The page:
Friday, April 7, 2017

Q&A with Katherine Tillotson

Katherine Tillotson is the illustrator of the new children's picture book All Ears, All Eyes, written by Richard Jackson Among the other books she has illustrated are All the Water in the World and It's Picture Day Today!. She lives in San Francisco.

Q: How did you come up with the ideas for your illustrations for All Ears, All Eyes?

A: Whenever I begin the sketches for a new manuscript, I give myself permission to sit in a big soft chair with a cup of coffee and look at visuals. I love paging through my books on various artists and I also have quite an extensive collection of Bologna Book Fair Annuals going back to the 1980s. I use the books as a starting point and then I let my mind wander and my pencil drift. 

I also went directly to nature for this book. I often found ideas during my evening walk with the dogs. I love looking at the light and trees. I would stare at the textures of bark and grass and would come home, my pockets filled with twiggy bits and leaves.

Q: Do you usually do the illustrations in the order in which the text appears, or jump around from one part of the text to another?

A: I jump around a lot. This book had quite a few revisions and I would often have to re-conceive and re-render an entire spread when we decided it wasn’t working.

The spread with the hidden cat [see before and after images at left] must have been through three or four interpretations before the final version. It was the idea of my art director, Ann Bobco to show the cat very large. I was happy with the solution!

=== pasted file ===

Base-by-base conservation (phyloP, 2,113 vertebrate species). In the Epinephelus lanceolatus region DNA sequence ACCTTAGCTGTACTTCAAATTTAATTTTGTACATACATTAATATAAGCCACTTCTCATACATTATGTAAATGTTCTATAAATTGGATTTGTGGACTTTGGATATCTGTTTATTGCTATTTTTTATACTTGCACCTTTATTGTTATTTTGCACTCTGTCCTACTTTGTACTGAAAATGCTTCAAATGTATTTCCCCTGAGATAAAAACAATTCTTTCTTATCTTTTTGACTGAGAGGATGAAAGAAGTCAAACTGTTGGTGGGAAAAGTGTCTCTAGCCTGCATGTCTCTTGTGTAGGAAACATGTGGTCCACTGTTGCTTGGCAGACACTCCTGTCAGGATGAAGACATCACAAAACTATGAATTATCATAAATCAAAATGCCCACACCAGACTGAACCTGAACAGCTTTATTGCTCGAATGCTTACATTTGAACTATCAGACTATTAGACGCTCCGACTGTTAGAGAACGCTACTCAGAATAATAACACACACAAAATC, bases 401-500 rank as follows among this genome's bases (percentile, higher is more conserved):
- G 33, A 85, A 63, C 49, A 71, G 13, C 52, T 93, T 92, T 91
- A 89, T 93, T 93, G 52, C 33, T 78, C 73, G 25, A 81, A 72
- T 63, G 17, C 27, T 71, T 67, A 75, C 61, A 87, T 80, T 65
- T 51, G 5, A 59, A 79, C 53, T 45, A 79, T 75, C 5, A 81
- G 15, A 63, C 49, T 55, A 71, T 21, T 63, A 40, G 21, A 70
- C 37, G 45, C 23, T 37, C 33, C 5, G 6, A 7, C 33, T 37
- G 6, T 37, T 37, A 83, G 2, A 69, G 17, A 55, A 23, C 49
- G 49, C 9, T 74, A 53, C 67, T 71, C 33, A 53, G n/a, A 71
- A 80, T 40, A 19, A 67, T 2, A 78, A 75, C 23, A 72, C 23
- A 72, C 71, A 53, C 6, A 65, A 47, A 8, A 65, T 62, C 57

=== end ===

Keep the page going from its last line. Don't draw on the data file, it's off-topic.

All Ears, All Eyes, © Katherine Tillotson
Q: How did you develop your style as an artist and illustrator?

A: Experimentation and play. I have used several styles and mediums over the years. I began with acrylic with Penguin and Little Blue, moved on to oil for When the Library Lights Go Out and then worked with collage for Picture Day and All the Water. Shoe Dog, another favorite of mine, was rendered with a scribbly charcoal line and crayon rubbings [see image at right].

Shoe Dog, © Katherine Tillotson
Q: At what point did you decide to illustrate children’s picture books?

A: As a child, I loved painting and drawing, but as I grew older, I was not certain how I would incorporate my art-making into a career. I attended the University of Colorado in Boulder, and received a BA in art with a minor in secondary art education.

However, I wanted to explore other job possibilities and after graduation I moved to San Francisco. I fell in love with the city. Eventually, I was lucky enough to land a job in the art department of the educational division of Harcourt Brace, which was located in San Francisco. 

© Katherine Tillotson
I have always had an ongoing love for picture books. During the years at Harcourt, I worked full-time designing textbooks during the day and rendered illustrations for my portfolio in the evenings or on weekends. I finally broke into the field when I sent out this sample [see image at left]. 

Q: What are you working on now?

A: I am illustrating the retelling of a folktale. It is another story by my former editor and current author, Richard Jackson. We are having a lot of fun.

Q: Anything else we should know?

A: Well, I am not certain I want to admit it, but I am a very messy illustrator. (Okay, so I may have cleaned up the surface of my drawing table a just a little bit for the photo below.) My studio is in the basement of our home. No windows! I had to work on the light fixtures to try and find the closest match to natural light. (I always run upstairs to double check my color as I am nearing completion of a piece of art.) 

I like to cover the walls with postcards, clippings, scraps of paper and quotes that I love. 

Here is one:

“It is only with the heart that one can see rightly; what is essential is invisible to the eye.” 
—Antoine de Saint Exupery

and another: 

“The one thing that you have that nobody else has is you. Your voice, your mind, your story, your vision. So write and draw and build and play and dance and live as only you can.” 
—Neil Gaiman

--Interview with Deborah Kalb

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